When, one evening, Henry Mancini’s theme for the film Charade happened into my CD player (via Henry Mancini: All Time Greatest Hits, RCA 8321-2-R), what immediately struck me was the width and depth of the orchestra. The width of the soundstage actually extended beyond the edges of the speakers -- especially the bongos, which consistently were positioned in free space to the left of the left speaker. This remastering is pretty good, considering that the recording was made in 1963. There’s no discernible tape hiss, nor does tape saturation (distortion) rear its ugly head.

I played a couple of LP cuts that I thought might show whether the Radiance 3s really had it all together. The first was "One Fine Morning," from Lighthouse’s eponymous album (Evolution LP 3007). Lighthouse was something of a Canadian Blood, Sweat & Tears -- a rock band that included some very good brass players -- and "One Fine Morning" is a medley of their US hits. I’ve always liked it for its tight, fast, driving pace. The trumpet is featured, and the Radiance 3s reproduced the instrument as well as any speakers I’ve ever had in my system -- perhaps better. It was tight and brilliant, but not harsh. I ended up playing the cut several times, hearing details I’d never noticed before.

Finally, I pulled out "You Got Me Hummin’," by Cold Blood, a late-’60s San Francisco group. Think Janis Joplin meets Average White Band. Their eponymous LP (San Francisco SD 200) features a number of great blues songs, but "You Got Me Hummin’" just really gets me goin’. Lead singer Lydia Pense could stand up to the fabled Joplin anytime, anyplace. Again, the trumpets and saxes sounded just as tight as could be, and this cut offered proof that bass in equals bass out. The bass line, as reproduced on the Radiance 3s, was worthy of "the greatest bass player of all time," Motown’s James Jamerson. Once again, I had to get up and dance my geeky dance.


Right out of the gate, my NEAR 50 ME IIs have more deep bass -- but with an 8" woofer in a reflex cabinet 48" high, they should. I’ve heard reasonable amounts of solid-sounding bass out of them down to 30Hz. The Radiance 3s were absolutely solid down to 40Hz, with a slow rolloff beyond that; they put out some response as low as 31.5Hz, but at a couple dB less than the NEARs. The real difference was in the mids and highs, where the NEARs sounded absolutely honky compared to the AEs. Mids through the AEs sounded simply neutral; through the NEARs, they sounded forced. Highs with the NEARs were fair, but not NEARly so detailed and realistic as with the Radiance 3s. In defense of the NEARs, the room they’re now in is the smallest I’ve ever asked them to deal with, and I think that’s a problem for them. But in the same room, the AE Radiance 3s shone.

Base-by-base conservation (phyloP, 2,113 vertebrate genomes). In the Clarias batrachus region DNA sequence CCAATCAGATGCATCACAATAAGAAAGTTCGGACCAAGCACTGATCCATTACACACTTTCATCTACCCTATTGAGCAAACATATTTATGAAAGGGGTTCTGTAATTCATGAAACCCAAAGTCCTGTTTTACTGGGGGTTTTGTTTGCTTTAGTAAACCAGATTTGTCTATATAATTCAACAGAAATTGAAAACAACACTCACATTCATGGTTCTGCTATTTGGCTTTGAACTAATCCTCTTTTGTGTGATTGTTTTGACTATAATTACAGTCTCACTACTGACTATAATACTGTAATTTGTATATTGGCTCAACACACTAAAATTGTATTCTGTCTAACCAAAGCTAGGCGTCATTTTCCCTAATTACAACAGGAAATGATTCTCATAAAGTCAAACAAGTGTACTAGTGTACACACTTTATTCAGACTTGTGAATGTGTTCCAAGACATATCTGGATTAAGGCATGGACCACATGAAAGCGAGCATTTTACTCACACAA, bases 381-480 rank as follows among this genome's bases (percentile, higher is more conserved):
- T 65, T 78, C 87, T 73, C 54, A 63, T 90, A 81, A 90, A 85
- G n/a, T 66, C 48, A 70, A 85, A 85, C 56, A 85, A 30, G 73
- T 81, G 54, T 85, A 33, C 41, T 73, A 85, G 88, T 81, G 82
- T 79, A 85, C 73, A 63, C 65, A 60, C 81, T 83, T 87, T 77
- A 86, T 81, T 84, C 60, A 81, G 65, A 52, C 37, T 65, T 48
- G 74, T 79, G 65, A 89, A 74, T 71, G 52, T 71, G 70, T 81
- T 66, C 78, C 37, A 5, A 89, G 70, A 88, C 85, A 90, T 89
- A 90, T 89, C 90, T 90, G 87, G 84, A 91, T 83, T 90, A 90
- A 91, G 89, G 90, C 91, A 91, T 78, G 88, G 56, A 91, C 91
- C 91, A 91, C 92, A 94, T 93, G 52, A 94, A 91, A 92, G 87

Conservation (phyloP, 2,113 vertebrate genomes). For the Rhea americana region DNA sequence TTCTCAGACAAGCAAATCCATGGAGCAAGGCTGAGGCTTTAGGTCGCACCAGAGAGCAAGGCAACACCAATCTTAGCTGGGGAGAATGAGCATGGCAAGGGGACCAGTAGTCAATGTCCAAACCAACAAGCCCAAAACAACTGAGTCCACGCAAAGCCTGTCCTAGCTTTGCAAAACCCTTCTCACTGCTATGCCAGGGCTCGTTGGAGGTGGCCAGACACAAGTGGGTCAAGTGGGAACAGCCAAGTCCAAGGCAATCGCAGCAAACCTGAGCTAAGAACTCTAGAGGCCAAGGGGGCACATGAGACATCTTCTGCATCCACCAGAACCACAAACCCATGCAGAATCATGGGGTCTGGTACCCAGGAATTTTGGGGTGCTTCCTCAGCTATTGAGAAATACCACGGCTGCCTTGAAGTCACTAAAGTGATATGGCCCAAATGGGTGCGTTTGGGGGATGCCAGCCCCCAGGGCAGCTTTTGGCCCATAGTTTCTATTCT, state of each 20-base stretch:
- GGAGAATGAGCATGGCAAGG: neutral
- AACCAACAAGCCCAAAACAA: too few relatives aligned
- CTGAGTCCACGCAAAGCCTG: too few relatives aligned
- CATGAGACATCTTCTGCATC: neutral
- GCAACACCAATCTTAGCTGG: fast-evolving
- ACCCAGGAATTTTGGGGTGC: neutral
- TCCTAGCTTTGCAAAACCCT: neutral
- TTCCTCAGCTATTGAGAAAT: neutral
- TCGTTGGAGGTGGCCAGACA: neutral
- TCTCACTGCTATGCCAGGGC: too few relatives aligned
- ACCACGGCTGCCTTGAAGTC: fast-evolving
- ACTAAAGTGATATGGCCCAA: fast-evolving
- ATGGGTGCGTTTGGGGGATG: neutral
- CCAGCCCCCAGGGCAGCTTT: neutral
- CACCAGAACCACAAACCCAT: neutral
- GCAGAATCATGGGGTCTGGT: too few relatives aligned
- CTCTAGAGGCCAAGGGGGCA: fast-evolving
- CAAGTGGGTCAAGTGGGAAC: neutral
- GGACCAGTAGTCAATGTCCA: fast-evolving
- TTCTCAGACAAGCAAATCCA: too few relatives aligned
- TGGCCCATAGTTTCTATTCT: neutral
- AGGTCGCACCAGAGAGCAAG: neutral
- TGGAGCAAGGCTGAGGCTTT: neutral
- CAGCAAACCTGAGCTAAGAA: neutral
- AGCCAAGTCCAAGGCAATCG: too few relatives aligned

As you’ve probably gathered, I really enjoyed having the Acoustic Energy Radiance 3s in my system. Their sound was as crisp and detailed as I might want, but never shrill or overpowering. When bass was called for, they stepped up and produced. And they look attractive -- my wife likes them better than anything else I’ve had in my listening room.

I suspect that, without a subwoofer, the Radiance 3s would not be great in a huge room. And if your electronics tend to a dry, crisp sound, the AEs aren’t for you. Nor, at $3000/pair, are they cheap (although I’ve heard speakers at that price or more that I don’t find as good).But if you have a moderate space to fill with sound and your system leans toward the mellow, I can’t think of a set of speakers that could be more satisfactory.

Throughout the review period for this product, I mentally wrote the following letter:

Dear Acoustic Energy,

As you know, I’m reviewing your Radiance 3 floorstanding speaker. While I know there’s a standard reviewing period, it’s imperative that I keep them a bit longer -- say, four or five years. They require that I relisten to my entire collection of music at least once. Or twice. Would that be OK with you?

Best regards,


I didn’t send the letter, but it pretty much sums up my reaction to the Radiance 3s. For my purposes, they’re just that good.

. . . Thom Moon

Acoustic Energy Radiance 3 Loudspeakers
Price: $3000 USD per pair.
Warranty: Five years parts and labor.

Acoustic Energy Ltd.
16 Bridge Road
Cirencester, Gloucestershire
England GL7 1NJ, UK
Phone: +44 (0)1285-654432

Website: www.acoustic-energy.co.uk

Acoustic Energy North America Inc.
675 VFW Pkwy. #102
Chestnut Hill, MA 02467-3656
Phone: (508) 695-8090
Fax: (781) 207-0700